It seemed almost too easy for Carey Price.
In 2007, he stole the show at the World Junior Hockey Championship, demolished the competition in the American Hockey League and helped lead the Montreal Canadiens to the best record in the Eastern Conference in his rookie season. But life isn't always like an episode of Entourage. And to say the 2008-09 NHL season didn't end well for Price would be an understatement.
After an impressive rookie campaign, Price endured a tumultuous sophomore year that saw his play regress along with that of his team.
"It's definitely been a learning experience so far in the NHL," said Price, who was attending the Calgary Pro Goaltending Camp on Wednesday. "I think I've learned a lot more lessons in my first two years than a lot of goalies would have learned anywhere else in six years."
The young netminder - who turns 22 next week - cruised through the first half of the season with a 16-4-5 record to go with a solid 2.30 GAA and .921 save percentage. However, an ankle injury suffered on Dec. 30 forced him out of the lineup for eight games and he was never the same after his return. He never got his groove back, winning just seven of his final 31 appearances.
But instead of masking his imperfections in the comforts of home, playing in the fishbowl that's Montreal only magnified them.
After getting yanked in Game 2 of their eventual first round sweep against the Boston Bruins, he was caught on camera making a faux 'jump' at a heckling Bruins fan at TD Banknorth Garden. Then in Game 4 at the Bell Centre, the second-year goalie gave a Patrick Roy-like salute to Canadiens fans who jeered him on a routine save.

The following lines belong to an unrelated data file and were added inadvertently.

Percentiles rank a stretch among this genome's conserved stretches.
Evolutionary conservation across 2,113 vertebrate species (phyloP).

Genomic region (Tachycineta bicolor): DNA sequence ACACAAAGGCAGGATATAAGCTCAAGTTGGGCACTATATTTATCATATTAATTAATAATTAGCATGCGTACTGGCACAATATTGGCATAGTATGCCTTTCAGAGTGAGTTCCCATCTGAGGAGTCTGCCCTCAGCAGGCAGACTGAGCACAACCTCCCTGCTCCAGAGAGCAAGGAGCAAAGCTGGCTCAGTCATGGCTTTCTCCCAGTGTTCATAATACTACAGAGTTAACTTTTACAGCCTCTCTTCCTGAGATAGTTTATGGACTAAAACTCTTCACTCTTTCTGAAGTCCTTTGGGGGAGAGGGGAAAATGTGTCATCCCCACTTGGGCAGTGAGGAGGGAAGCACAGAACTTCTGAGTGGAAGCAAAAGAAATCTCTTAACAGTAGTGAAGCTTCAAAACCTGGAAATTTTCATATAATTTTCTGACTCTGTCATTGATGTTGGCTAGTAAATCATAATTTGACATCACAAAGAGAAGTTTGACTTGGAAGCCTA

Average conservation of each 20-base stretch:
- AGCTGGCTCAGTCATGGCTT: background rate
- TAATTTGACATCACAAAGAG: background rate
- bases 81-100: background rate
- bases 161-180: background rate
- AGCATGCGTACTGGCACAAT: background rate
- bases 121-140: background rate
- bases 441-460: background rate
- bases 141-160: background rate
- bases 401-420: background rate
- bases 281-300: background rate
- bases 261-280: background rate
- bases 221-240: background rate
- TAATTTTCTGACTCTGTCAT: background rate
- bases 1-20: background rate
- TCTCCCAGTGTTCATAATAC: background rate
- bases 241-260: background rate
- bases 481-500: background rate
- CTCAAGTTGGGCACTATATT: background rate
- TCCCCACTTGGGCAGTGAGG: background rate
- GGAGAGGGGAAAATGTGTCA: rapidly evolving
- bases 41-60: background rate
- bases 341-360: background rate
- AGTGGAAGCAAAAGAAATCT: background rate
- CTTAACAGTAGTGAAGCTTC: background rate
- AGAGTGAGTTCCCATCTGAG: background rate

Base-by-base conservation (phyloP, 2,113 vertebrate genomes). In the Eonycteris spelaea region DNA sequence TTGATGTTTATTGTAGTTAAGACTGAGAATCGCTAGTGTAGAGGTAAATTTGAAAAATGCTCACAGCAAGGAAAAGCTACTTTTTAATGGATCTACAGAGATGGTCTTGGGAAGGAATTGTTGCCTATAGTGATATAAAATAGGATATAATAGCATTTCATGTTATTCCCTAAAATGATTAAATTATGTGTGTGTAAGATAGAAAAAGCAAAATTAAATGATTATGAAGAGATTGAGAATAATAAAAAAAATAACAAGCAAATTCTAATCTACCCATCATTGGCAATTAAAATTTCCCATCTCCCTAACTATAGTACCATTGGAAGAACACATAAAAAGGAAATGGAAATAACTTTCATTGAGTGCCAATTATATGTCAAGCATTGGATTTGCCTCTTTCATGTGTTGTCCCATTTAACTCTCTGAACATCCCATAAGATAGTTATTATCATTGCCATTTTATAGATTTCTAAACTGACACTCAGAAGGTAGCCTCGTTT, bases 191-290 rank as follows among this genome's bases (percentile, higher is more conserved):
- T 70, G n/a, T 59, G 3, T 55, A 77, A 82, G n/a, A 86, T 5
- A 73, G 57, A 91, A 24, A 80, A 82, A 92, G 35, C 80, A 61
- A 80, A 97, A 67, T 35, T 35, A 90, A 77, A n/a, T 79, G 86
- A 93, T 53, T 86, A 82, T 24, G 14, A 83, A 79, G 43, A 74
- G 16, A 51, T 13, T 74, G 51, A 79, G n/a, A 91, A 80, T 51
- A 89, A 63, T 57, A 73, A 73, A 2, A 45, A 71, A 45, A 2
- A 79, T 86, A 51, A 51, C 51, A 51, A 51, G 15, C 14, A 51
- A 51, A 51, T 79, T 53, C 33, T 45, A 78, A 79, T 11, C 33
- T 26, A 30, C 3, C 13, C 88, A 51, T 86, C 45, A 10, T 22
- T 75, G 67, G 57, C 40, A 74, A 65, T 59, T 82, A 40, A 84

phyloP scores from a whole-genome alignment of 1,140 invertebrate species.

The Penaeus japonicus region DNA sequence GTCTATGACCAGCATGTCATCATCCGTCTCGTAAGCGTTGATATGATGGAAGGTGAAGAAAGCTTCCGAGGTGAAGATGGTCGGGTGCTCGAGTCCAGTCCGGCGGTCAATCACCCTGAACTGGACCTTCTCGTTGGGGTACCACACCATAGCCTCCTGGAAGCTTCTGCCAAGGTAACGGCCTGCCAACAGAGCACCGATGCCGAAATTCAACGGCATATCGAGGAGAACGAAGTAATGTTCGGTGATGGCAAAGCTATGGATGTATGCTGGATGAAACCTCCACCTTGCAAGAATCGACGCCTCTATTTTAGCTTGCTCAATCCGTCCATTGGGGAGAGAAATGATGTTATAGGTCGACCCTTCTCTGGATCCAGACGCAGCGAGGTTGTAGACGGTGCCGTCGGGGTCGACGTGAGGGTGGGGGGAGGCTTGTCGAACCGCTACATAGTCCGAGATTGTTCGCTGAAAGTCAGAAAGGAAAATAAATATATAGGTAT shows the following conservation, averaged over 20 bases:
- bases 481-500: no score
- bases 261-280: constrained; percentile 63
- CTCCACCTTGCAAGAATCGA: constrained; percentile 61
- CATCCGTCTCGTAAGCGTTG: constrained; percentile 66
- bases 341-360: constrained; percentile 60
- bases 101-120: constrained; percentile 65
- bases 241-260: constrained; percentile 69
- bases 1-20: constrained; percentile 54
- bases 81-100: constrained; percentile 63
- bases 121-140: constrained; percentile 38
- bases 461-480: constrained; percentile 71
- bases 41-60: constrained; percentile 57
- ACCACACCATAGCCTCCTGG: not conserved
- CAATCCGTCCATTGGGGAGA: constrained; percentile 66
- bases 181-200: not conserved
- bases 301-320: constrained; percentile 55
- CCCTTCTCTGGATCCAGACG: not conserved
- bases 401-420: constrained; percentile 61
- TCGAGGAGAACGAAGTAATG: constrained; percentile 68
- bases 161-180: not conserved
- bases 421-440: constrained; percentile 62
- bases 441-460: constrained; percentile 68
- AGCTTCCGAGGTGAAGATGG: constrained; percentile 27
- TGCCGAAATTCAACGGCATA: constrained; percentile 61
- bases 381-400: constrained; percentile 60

"We had two frustrated parties and maybe the choices weren't the best, but you know, it's going to happen," said Price. "Sometimes I'm going to get it, sometimes a player shouldn't give it back but sometimes it happens."
Perhaps it's too much for a 21-year-old to handle, but Price is moving forward with a new outlook.
"I don't think I've ever been put in a situation that I can't handle," Price said. "I've never backed down from a challenge and this year I'm not going to start."
The talented goaltender will start fresh in several areas - starting with new head coach Jacques Martin - who was in attendance on Wednesday to watch him play. Martin's reliance on defensive play, along with the addition of veteran blueliners Paul Mara, Hal Gill and Jaroslav Spacek, should provide plenty of protection in front of him.
Price will also be working with a new goaltending coach, as the Canadiens replaced Roland Melanson over the summer with Pierre Groulx. While working with Martin in Florida, Groulx built a strong track record while working with netminders Tomas Vokoun and Craig Anderson.